The problem facing some movies is the overwhelming sense of expectation. The more hyped, the more hotly-anticipated a film is, the greater the mountain of first impressions it has to climb, and the higher the chance of fan disappointment. And movies don't come more drenched in marketing-and-nostalgia-generated excitement than official entries in the Star Wars series.
Two years after the launch of a brand new space opera trilogy with The Force Awakens, Disney and Lucasfilm have returned again with the return of Luke Skywalker, the eponymous Last Jedi. Given all the Lego sets, breakfast cereal tie-ins and carefully-co-ordinated social media campaigns, there's certainly no film this year that's been given a bigger build-up.
With those expectation levels in mind, fans will be hoping for The Last Jedi to explode into life from the first moment. It doesn't. Although it has a fair share of upbeat sequences, the first hour of Rian Johnson's first Star Wars movie is surprisingly slow-moving and restricted in its scale. In the opening acts of each of the last seven instalments, we've been slung across space, thrown into the heat of battle and given a sense of the epic canvas on which the story is being told. Yet here there's none of that, as Johnson allows an uncharacteristically limited story to unfold, before suddenly beginning to move through the gears in an action-packed second half. Which might feel like an odd place to start a review, but I think it helps to explain why the film just feels a bit... strange.
It's not necessarily a bad thing. While 2015's The Force Awakens felt at times like a remake of the original Star Wars, this feels genuinely different, and certainly doesn't retread The Empire Strikes Back territory. With the greatest effort made to avoid spoilers, this is the story of the rebellious Resistance's last stand against the evil First Order, led by the monstrous Supreme Leader Snoke (Andy Serkis). As ever, evil is attempting to snuff out good from the universe, but this time it really does seem that it could happen. In a last desperate attempt to avert annihilation, Rey (Daisy Ridley) has sought out original hero Luke (Mark Hamill) to train her in the Jedi powers she has begun to discover, and hopefully to join the revolution. Meanwhile General Leia (Carrie Fisher) is trying hard to evade the destruction of her entire fleet by Snoke's sneering General, Hux (Domhnall Gleeson) and evil apprentice, Kylo Ren (Adam Driver). Yet despite the size of the spaceships, the cannons and the stakes involved, it's still a peculiarly narrow story. It's as if Johnson, who cut his teeth on interesting storytelling pieces like Brick, is trying to make a real drama in the midst of the Star Wars franchise.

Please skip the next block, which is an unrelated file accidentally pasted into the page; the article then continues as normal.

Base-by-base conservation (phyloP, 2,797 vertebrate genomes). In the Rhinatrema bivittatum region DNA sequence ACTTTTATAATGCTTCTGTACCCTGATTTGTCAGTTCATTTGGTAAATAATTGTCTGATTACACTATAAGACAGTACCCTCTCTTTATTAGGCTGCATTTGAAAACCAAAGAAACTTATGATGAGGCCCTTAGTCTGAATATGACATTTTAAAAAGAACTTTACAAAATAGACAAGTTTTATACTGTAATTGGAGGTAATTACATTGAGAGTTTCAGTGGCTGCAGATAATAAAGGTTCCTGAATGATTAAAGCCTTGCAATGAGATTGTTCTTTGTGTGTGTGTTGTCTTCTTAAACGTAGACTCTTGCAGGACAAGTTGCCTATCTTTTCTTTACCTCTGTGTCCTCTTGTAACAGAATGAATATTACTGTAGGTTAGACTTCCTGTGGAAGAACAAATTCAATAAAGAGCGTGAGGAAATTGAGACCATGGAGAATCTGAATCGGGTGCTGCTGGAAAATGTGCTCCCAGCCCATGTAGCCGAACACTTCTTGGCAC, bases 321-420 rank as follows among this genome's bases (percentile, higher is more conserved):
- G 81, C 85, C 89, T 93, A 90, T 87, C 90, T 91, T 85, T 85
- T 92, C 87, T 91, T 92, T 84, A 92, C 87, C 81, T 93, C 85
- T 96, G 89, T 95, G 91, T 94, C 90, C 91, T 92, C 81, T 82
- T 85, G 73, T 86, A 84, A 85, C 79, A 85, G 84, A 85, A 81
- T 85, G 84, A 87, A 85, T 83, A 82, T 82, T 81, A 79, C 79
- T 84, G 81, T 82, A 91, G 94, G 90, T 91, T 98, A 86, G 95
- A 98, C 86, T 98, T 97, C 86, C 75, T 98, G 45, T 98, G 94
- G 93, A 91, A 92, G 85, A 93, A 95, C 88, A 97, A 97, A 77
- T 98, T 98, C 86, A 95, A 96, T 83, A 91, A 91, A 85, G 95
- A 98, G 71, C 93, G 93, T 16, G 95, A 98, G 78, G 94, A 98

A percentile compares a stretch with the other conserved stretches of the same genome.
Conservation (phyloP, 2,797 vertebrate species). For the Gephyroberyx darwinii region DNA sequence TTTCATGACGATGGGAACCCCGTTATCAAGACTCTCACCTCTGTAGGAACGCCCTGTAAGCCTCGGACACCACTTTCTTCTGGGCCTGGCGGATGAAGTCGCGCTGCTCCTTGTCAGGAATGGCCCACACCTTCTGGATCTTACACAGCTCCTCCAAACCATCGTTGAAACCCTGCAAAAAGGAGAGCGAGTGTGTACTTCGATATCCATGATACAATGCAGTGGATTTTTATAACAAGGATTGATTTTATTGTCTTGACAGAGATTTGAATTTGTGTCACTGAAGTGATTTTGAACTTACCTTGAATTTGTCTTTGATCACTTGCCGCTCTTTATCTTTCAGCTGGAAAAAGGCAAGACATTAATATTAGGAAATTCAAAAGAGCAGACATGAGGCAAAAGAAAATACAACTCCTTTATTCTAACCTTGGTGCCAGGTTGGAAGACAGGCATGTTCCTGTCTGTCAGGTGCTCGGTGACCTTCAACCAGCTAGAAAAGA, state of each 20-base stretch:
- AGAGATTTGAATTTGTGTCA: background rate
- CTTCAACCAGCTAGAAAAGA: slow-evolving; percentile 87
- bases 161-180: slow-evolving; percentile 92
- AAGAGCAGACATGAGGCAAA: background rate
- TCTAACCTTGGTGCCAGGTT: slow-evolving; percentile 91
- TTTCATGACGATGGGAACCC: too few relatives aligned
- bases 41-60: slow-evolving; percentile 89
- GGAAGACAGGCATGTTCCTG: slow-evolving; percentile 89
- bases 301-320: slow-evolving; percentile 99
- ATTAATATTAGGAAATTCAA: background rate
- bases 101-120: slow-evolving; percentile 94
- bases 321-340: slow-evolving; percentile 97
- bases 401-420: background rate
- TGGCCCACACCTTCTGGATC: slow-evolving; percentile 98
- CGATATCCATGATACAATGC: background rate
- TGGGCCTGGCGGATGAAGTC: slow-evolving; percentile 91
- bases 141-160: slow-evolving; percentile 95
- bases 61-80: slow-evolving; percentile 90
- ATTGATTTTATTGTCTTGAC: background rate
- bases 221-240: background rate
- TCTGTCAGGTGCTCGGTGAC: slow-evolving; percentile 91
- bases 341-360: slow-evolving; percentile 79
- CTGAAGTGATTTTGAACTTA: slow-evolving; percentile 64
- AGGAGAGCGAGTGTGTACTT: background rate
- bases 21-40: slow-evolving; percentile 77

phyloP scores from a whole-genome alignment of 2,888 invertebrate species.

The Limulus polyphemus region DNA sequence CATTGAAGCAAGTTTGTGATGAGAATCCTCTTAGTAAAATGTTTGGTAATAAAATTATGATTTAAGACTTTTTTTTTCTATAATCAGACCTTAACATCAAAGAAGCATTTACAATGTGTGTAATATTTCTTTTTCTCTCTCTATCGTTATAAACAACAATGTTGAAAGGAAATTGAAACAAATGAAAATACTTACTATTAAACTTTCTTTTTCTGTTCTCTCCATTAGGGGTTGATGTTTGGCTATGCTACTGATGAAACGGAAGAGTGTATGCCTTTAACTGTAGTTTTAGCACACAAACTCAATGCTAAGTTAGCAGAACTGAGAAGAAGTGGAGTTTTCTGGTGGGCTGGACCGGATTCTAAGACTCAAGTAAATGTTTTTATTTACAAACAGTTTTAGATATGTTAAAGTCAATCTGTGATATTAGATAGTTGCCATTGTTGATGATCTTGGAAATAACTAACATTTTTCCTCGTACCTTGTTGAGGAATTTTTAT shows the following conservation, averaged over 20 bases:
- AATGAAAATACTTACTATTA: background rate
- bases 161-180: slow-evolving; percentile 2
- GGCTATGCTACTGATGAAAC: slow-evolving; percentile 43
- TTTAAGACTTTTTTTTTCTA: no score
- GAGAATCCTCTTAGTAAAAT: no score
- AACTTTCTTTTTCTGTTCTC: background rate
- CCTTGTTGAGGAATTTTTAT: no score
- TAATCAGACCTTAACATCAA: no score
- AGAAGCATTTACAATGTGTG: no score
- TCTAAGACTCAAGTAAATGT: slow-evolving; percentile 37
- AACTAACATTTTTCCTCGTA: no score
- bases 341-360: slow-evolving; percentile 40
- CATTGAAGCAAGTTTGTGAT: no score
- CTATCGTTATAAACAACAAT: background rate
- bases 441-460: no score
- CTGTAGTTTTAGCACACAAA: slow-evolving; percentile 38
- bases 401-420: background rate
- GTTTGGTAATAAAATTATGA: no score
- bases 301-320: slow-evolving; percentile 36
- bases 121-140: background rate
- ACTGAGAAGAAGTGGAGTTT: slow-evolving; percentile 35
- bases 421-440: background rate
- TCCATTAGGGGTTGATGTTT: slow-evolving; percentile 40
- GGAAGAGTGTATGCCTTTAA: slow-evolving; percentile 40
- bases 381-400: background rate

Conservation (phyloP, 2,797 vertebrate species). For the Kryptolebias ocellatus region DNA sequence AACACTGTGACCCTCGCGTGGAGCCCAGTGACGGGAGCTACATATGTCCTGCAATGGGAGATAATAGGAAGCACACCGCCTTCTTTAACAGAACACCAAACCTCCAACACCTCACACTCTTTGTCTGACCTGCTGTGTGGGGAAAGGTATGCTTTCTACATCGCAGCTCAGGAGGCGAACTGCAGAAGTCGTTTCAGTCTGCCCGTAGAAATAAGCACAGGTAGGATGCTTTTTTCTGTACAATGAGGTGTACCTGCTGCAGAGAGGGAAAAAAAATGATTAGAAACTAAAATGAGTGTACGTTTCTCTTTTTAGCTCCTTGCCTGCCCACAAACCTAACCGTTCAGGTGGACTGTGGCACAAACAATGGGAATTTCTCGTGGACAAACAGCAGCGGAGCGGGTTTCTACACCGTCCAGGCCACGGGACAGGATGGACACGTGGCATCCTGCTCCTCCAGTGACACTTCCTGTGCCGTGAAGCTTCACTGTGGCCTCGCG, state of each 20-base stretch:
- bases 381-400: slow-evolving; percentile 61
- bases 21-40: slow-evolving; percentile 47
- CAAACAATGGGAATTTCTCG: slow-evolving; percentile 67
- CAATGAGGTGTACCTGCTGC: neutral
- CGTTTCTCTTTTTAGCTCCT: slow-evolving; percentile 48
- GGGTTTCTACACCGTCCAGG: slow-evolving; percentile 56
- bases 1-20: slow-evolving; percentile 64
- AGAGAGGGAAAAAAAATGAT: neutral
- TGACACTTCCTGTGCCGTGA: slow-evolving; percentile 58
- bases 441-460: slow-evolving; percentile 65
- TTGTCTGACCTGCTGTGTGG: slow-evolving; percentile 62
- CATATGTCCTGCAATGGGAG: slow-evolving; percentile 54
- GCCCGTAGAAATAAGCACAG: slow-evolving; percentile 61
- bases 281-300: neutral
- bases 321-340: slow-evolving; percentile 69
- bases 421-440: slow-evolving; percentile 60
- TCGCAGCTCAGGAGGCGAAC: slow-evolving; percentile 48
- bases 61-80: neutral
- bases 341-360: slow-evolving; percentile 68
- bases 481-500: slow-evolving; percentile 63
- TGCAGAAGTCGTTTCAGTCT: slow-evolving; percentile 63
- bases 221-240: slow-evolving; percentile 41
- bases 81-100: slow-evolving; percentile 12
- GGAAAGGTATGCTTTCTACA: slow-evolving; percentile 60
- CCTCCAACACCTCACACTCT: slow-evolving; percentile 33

That said, the second half of the film really does pay off, with a series of memorable and exciting sequences that feel original even in the context of a long-running series. The final, epic battle in particular, beautifully shot against a truly innovative landscape, is continuously and eye-poppingly beautiful; another moment which takes place in total silence is sticks in both the heart and the mind. The Last Jedi is possibly the most different film in the series, and yet it's also stuffed full of scenes that might go on to be regarded as classic moments.
There are plenty of interesting themes, as you might imagine from a more cerebral Star Wars. To reveal some of these would certainly spoil the experience, but from a Christian perspective a few stick out. At one point, Luke considers burning the 'Bibles' of the Jedi religion as an act of destruction, whereas another character encourages him that do so might actually liberate them – like a big piece of propaganda for progressive Christianity. At another, Luke explains that the Jedi don't 'own' the Force, the Holy-Spirit-esque power which holds the universe together, but that it sits beyond and outside of ownership. Preachers have often used the Force as a metaphor for the power of God; the idea that no-one can pin down or own that power is a deeper nuancing of that same illustration.
These are of course only fragments of ideas in the context of the wider story of the darkness trying desperately to extinguish the light. With a refreshingly unpredictable storyline, The Last Jedi does occasionally convince you that even though this is Star Wars, the total victory of despair over hope is actually possible. Yet then, just like the Christian story that this franchise so often echoes, hope springs again; the light shines in the darkness, even when the odds of it doing so seem impossible.
The Last Jedi is a slightly unexpected viewing experience. At some moments it catapults you into the heart of some truly epic Star Wars sequences... at others it doesn't really feel like Star Wars at all. Yet although it has plenty of flaws – clunky humour and the instantly irritating 'porg' creatures chief among them – it does feel like a brave and occasionally brilliant new step for the franchise. Just when it might have felt like it was running out of steam, Rian Johnson has breathed some interesting new life into Star Wars. Which again is the point of the film, and let's not forget, the Christian faith: it's never really over... there's always hope of a comeback.
Martin Saunders is a Contributing Editor for Christian Today and the Deputy CEO of Youthscape. Follow him on Twitter @martinsaunders.